China Oil corruption: Zhou Yongkang, the backer of Bo Xilai, now ensnarled

29 July, 2011

China’s ruling Communist Party has put former security chief Zhou Yongkang — one of its most powerful men — under investigation.
Zhou had been a patron of Bo Xilai, who he is said to have backed for a slot on the PSC. Bo was jailed for life in September 2013 for corruption and abuse of power. Bo’s fall from grace, and that of his convicted murderer wife Gu Kailai, was China’s most dramatic political scandal since the trial of the Gang of Four after the Cultural Revolution. It was inevitable the Bo investigation would soon ensnarl Zhou too.

Zhou, 71, was born in the eastern industrial city of Wuxi in 1942, the son of a senior Communist defence procurement bureaucrat. Three years after entering Suzhou Middle School in 1958, he enrolled in the Beijing Petroleum Institute, now called the China University of Petroleum. He got his start in the 1970s as a technician for the Liaohe Oil Exploration Bureau in the northeastern province of Liaoning, home to China’s third-largest oil field.

In ordering the investigation of Mr. Zhou, Xi has broken with an unwritten understanding that members of the Standing Committee will not be investigated after retirement.
Two of Zhou’s former secretaries – Yu Gang and Ji Wenlin – and one of his former security guards, Tan Hong, faced charges over accepting bribes. Xinjiang’s former No 2 party official, Yang Gang, faced similar charges.
Mr. Zhou’s son, a sister-in-law and his son’s mother-in-law held assets worth some $1 billion, much of it in the oil and gas sector that was Mr. Zhou’s political fiefdom.
3/31/2014 China has seized at least $14.5 billion of assets from family and associates of the country’s former security chief Zhou Yongkang in the biggest corruption scandal since the Communist Party came to power in 1949
More than 300 of Zhou’s relatives, political allies and staff have been taken into custody or questioned.
The amount of money involved vastly exceeds the $2.7 billion of assets said in 2012 to be controlled by the family of former Chinese Premier Wen Jiaobao.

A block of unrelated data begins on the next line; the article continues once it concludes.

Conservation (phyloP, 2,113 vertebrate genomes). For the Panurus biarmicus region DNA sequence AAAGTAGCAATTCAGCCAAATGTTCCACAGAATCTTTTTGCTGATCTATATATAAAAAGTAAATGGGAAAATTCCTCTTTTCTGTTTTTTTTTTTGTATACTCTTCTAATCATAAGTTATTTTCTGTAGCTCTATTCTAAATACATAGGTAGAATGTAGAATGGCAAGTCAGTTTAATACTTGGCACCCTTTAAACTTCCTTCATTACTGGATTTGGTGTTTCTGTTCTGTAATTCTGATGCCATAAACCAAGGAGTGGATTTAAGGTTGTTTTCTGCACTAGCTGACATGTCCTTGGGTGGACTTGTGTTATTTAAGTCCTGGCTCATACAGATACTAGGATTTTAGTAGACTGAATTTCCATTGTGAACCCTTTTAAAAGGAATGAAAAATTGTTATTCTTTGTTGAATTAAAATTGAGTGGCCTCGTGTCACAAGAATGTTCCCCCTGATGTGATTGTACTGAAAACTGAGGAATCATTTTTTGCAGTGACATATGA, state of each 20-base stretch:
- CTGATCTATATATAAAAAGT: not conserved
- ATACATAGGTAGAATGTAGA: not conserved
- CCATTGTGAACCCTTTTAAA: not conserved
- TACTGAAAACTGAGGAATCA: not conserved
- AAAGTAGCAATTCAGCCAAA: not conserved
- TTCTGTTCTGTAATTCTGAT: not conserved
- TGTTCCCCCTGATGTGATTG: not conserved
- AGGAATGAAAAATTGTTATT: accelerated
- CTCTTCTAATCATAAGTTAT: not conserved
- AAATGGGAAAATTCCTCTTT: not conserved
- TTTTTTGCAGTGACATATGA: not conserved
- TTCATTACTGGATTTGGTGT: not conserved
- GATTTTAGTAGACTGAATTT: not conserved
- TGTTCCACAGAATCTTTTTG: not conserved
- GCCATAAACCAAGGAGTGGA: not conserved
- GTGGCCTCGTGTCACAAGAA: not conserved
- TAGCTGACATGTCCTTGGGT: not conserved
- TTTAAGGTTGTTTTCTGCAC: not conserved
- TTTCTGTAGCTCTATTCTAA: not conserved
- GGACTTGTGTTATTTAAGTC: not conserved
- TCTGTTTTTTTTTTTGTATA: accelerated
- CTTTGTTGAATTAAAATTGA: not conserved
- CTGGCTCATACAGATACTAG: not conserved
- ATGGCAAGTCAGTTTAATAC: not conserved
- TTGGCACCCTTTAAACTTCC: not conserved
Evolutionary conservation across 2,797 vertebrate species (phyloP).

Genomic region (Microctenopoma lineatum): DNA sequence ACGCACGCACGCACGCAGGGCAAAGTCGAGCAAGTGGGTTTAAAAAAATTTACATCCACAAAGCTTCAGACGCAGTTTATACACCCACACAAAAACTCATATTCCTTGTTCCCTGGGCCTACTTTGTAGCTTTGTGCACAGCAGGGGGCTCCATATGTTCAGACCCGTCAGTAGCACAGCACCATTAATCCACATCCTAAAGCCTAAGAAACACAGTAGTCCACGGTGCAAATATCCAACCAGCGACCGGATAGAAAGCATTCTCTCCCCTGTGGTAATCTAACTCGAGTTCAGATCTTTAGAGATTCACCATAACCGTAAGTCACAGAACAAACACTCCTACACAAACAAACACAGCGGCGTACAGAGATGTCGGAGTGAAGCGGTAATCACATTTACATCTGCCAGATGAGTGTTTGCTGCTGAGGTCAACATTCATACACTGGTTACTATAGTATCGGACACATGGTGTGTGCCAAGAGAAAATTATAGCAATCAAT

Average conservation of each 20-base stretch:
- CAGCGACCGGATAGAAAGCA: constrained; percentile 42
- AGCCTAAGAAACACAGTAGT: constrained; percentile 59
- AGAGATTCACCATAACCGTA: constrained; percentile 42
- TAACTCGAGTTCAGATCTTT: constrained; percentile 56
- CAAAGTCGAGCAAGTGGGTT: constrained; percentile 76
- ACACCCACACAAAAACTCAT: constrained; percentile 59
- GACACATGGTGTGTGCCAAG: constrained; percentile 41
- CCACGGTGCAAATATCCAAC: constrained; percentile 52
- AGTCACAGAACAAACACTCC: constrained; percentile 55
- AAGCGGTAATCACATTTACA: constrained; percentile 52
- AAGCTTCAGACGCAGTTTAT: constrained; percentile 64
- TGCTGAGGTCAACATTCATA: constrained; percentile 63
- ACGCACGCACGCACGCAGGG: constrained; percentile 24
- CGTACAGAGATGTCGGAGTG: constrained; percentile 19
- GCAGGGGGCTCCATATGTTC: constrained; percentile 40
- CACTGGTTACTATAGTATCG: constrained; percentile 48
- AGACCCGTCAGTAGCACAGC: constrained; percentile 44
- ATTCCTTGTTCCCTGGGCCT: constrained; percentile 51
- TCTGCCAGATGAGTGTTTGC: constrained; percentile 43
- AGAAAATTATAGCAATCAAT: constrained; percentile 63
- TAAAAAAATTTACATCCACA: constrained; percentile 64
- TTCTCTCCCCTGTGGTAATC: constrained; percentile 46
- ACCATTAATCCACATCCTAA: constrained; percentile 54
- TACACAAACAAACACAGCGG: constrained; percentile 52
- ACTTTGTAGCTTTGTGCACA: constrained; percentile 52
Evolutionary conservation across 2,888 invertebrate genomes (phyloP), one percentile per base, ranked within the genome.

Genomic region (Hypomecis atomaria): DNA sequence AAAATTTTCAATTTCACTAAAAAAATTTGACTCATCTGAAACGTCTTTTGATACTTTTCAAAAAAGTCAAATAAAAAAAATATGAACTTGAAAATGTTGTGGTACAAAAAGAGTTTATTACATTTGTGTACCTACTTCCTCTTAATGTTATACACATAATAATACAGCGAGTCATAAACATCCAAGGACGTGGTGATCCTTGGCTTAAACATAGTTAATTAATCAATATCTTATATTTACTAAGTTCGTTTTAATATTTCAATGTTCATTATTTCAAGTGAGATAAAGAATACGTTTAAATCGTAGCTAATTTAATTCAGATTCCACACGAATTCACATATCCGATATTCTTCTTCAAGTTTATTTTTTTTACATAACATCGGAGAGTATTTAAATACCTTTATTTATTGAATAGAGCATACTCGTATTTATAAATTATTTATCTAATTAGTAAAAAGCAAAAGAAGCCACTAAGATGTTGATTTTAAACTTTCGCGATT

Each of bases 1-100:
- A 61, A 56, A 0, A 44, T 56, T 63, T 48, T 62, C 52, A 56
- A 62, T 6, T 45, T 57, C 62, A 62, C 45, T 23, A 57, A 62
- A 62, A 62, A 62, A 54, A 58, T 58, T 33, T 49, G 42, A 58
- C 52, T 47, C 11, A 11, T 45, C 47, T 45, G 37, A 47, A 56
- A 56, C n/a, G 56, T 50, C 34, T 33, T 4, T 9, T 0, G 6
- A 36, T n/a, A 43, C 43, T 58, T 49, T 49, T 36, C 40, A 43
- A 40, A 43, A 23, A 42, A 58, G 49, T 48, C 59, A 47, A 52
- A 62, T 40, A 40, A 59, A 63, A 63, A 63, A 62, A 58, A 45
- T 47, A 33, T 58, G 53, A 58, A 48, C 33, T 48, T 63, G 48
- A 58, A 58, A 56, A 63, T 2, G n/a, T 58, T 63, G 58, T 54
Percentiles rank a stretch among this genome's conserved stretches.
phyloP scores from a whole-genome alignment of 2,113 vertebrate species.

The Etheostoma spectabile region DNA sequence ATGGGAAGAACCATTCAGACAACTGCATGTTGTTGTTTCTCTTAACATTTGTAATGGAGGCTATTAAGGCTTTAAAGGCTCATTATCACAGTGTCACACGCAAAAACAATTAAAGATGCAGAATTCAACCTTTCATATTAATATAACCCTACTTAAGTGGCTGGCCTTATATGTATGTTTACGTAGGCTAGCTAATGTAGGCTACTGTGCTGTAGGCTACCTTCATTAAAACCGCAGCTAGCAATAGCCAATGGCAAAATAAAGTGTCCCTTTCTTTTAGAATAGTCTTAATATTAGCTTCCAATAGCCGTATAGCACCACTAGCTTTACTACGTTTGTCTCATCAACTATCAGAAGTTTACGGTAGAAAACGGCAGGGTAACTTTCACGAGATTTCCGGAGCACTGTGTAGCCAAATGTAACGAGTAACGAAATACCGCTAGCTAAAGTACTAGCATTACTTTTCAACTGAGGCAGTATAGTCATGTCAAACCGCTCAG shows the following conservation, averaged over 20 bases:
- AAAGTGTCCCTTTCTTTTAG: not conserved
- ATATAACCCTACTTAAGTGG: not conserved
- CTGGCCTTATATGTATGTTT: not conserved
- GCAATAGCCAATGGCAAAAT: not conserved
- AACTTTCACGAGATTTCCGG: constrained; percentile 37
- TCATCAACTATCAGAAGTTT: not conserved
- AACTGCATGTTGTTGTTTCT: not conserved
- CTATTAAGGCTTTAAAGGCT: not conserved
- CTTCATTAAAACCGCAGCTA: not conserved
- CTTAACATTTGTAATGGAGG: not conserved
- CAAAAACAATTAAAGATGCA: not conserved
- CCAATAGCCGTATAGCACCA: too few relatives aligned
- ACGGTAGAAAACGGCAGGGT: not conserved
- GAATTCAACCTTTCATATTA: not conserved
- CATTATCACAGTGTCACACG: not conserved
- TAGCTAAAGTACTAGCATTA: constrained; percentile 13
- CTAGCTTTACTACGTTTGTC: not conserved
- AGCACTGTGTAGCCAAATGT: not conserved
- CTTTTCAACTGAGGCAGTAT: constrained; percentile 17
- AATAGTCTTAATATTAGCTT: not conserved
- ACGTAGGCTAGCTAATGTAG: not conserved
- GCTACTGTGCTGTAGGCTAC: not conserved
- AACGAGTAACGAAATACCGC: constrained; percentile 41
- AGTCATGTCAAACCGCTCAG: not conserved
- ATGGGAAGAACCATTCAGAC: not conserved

If the reported $14.5 billion of assets were ultimately owned by Zhou and excluded debt, his fortune would rank at No. 69 on Forbes magazine’s latest tally of the world’s billionaires.
7
1 September 2013 Jiang Jiemin is also the subject of a corruption investigation. Until March Mr Jiang was head of the China National Petroleum Corporation (CNPC), which has faced a number of corruption allegations. Another four CNPC executives were under investigation for corruption.

Historian Zhang Lifan said the investigation into Zhou showed factional struggles within the party were intensifying.

“We need to watch whether the struggle stops with Zhou. Xi might have won the ultimate victory, and it could stop there,” Zhang said. “After all, such a struggle is hurting the party, too, because it reveals to the public so many ugly things.”

[October 4 2011 Financial contagion from Chinese export dip

Yuan contagion

Yuan contagion


Now Beijing is expanding the use of the RMB in other financial centers, to allow for foreign holdings of the currency to be used for direct investment in China. According to Arvin Subramanian of the Financial Times, “the process is micro-managed, interventionist, and enclave-based – not a day seems to pass without some foreign entity, or country being granted greater but selective access to the renminbi.” Last week, the Financial Times reported that “China is for the first time to give formal backing to moves by British banks to turn the City of London into an offshore trading center for the renminbi.” Furthermore, the Economist reports that “in Singapore, banks now offer yuan deposits and bond funds. Its central bank is one of a dozen that have agreements with the Peoples Bank of China to swap their currencies for yuan.” here

As Premier Wen Jiabao famously put it back in 2007, the country’s growth is “unstable, unbalanced, uncoordinated and unsustainable.” In such a crisis, China’s economic weight would become a liability. The IMF estimates that the impact of Chinese demand on the world’s largest economies has more than doubled over the past decade. A deteriorating outlook for Chinese imports could send commodity prices plummeting, precipitating heavy losses for investors and risking financial contagion. more

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